German Catholic Church opens abuse files
BERLIN (Reuters) - Germany's Roman Catholic Church will open its files to independent investigators into a sexual abuse crisis, allowing a search as far back as 1945, a bishop announced on Wednesday.
Nine German dioceses will open records dating back to the end of World War Two while the 18 others will do so for the period 2000 to 2010, Bishop Stephan Ackermann said in Bonn.
"We want to track down the truth that may be lying undiscovered in the files of previous decades," said Ackermann, the spokesman on abuse issues for the bishops' conference.
The two studies will provide "not only formal statistics, but also research into the causes (of abuse)," he told journalists, "so we can better understand how this monstrous sexual abuse by clerics and church employees came about."
The German Church, one of the worst affected in a wave of abuse revelations that swept Europe last year, will use the studies to help hitherto undiscovered victims and improve prevention of future abuse, Ackermann said.
In Ireland, the latest of several government-sponsored reports said on Wednesday the Irish hierarchy continued to conceal cases of child molestation by priests even after it set abuse prevention guidelines in the 1990s.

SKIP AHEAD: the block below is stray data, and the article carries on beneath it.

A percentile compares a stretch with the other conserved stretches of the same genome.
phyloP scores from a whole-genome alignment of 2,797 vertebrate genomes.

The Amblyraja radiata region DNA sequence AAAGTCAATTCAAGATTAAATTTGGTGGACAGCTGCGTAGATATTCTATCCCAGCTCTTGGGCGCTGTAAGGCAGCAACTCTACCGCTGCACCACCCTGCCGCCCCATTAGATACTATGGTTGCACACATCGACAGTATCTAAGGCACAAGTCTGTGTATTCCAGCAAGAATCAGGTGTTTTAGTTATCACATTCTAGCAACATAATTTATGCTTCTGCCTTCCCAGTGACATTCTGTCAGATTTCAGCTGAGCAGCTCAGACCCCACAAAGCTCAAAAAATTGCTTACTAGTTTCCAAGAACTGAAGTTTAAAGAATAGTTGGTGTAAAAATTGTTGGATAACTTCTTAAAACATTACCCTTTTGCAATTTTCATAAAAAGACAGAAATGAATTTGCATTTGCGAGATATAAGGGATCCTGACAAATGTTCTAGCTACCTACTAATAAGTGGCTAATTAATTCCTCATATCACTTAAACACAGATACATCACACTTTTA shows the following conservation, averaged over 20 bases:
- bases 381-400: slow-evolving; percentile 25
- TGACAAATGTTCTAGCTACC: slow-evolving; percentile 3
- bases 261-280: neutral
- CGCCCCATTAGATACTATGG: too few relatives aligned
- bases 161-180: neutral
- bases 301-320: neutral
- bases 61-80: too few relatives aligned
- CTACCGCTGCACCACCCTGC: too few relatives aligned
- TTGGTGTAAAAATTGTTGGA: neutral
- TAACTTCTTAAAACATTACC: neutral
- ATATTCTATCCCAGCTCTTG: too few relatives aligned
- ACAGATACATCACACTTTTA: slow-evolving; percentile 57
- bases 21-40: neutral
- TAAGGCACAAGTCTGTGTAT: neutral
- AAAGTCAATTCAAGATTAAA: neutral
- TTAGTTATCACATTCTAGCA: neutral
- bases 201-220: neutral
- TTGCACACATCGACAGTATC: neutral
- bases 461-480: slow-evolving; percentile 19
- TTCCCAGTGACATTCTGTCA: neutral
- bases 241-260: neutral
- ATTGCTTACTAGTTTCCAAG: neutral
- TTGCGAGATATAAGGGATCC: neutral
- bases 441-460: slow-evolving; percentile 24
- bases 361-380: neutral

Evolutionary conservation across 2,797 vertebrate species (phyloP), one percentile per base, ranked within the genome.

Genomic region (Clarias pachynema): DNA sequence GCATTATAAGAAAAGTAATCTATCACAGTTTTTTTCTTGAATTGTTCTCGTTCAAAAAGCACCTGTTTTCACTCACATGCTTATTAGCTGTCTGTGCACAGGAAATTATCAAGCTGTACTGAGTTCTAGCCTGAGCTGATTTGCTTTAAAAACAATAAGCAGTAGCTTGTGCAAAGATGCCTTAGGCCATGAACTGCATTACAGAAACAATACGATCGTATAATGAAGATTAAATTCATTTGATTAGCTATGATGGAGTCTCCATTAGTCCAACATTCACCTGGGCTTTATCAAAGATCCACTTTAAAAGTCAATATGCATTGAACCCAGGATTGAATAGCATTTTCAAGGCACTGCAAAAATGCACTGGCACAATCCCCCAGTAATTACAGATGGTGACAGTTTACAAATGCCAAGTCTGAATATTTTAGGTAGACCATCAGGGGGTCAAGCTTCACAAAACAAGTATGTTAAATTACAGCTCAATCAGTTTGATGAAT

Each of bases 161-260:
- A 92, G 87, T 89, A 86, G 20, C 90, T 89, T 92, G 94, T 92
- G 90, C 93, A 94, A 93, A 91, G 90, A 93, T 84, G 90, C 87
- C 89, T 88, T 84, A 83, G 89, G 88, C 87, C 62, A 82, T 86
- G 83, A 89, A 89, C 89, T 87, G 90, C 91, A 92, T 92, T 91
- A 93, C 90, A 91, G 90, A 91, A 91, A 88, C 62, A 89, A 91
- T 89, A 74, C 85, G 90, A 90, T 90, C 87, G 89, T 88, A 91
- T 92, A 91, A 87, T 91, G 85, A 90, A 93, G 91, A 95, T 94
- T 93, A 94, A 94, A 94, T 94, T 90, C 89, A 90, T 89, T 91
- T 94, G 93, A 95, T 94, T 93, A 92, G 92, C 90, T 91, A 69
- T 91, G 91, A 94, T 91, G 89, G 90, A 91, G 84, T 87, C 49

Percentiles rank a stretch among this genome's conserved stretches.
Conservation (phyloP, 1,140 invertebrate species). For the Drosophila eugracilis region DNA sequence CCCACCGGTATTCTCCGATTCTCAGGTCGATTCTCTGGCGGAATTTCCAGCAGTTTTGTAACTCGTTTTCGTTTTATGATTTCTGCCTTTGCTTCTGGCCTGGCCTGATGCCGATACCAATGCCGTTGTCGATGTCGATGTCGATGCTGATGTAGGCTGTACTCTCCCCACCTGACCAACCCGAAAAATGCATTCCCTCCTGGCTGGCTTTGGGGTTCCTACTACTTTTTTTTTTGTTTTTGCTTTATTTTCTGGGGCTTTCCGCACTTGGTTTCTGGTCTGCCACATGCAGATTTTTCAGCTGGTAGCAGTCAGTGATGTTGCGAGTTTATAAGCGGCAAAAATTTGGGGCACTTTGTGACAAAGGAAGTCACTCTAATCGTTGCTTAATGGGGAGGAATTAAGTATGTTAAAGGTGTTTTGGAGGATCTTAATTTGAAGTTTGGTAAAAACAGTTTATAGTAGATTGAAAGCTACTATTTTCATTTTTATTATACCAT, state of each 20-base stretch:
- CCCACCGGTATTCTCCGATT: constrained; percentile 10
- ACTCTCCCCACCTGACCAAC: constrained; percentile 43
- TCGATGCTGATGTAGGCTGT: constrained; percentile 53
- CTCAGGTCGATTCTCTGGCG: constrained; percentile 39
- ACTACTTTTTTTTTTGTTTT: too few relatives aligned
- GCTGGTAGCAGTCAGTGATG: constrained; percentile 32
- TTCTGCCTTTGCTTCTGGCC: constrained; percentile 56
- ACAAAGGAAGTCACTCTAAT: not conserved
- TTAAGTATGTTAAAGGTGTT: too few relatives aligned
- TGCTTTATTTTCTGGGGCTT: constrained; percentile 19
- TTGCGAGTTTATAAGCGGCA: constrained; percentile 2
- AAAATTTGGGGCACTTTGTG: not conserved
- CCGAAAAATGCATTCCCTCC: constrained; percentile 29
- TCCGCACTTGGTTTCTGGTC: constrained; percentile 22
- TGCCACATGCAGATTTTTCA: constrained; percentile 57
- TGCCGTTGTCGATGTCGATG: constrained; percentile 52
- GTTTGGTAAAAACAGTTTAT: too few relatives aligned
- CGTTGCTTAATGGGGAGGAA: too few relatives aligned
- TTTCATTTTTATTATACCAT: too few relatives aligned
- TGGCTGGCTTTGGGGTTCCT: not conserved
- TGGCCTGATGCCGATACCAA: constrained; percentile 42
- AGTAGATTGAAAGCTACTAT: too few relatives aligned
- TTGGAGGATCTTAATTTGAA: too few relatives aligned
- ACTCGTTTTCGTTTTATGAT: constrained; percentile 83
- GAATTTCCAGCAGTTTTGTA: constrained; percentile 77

Christian Pfeiffer of the Lower Saxony Criminological Research Institute, which will conduct one study, said the nine dioceses examined back to 1945 should provide an adequate sample to determine if the child molestation cases, which were particularly frequent from the 1950s through the 1970s, had deeper roots.
ACCESS TO ALL FILES
The second study, conducted by a psychiatric institute at the University of Essen-Duisburg, will analyse the biographies and abusive behaviour of predator priests to identify possible risk factors to consider in prevention efforts.
Pfeiffer stressed the researchers would have access to all personnel files for priests and church employees to ensure the accuracy of the data they uncover.
Priests from the religious orders, which often run schools where abuse cases have been reported, will be included in the studies of the past decade.
Pfeiffer said his institute would work closely with experts from the John Jay College of Criminal Justice in New York, which drew up similar studies for the United States Catholic Church.
Some 180,000 Germans left the Catholic Church in 2010, a 40 percent jump over the previous year, as allegations that priests sexually abused children for decades shook the faith, according to a study published in April.
The number of parishioners quitting the Church surpassed the total of those leaving main Protestant churches for the first time in postwar Germany, the study by the magazine Christ & Welt said.
German-born Pope Benedict is due to visit his homeland in September to deliver a speech to the parliament in Berlin and tour Erfurt in eastern Germany and Freiburg in the southwest.
(Writing by Tom Heneghan, Religion Editor; editing by Robert Woodward)
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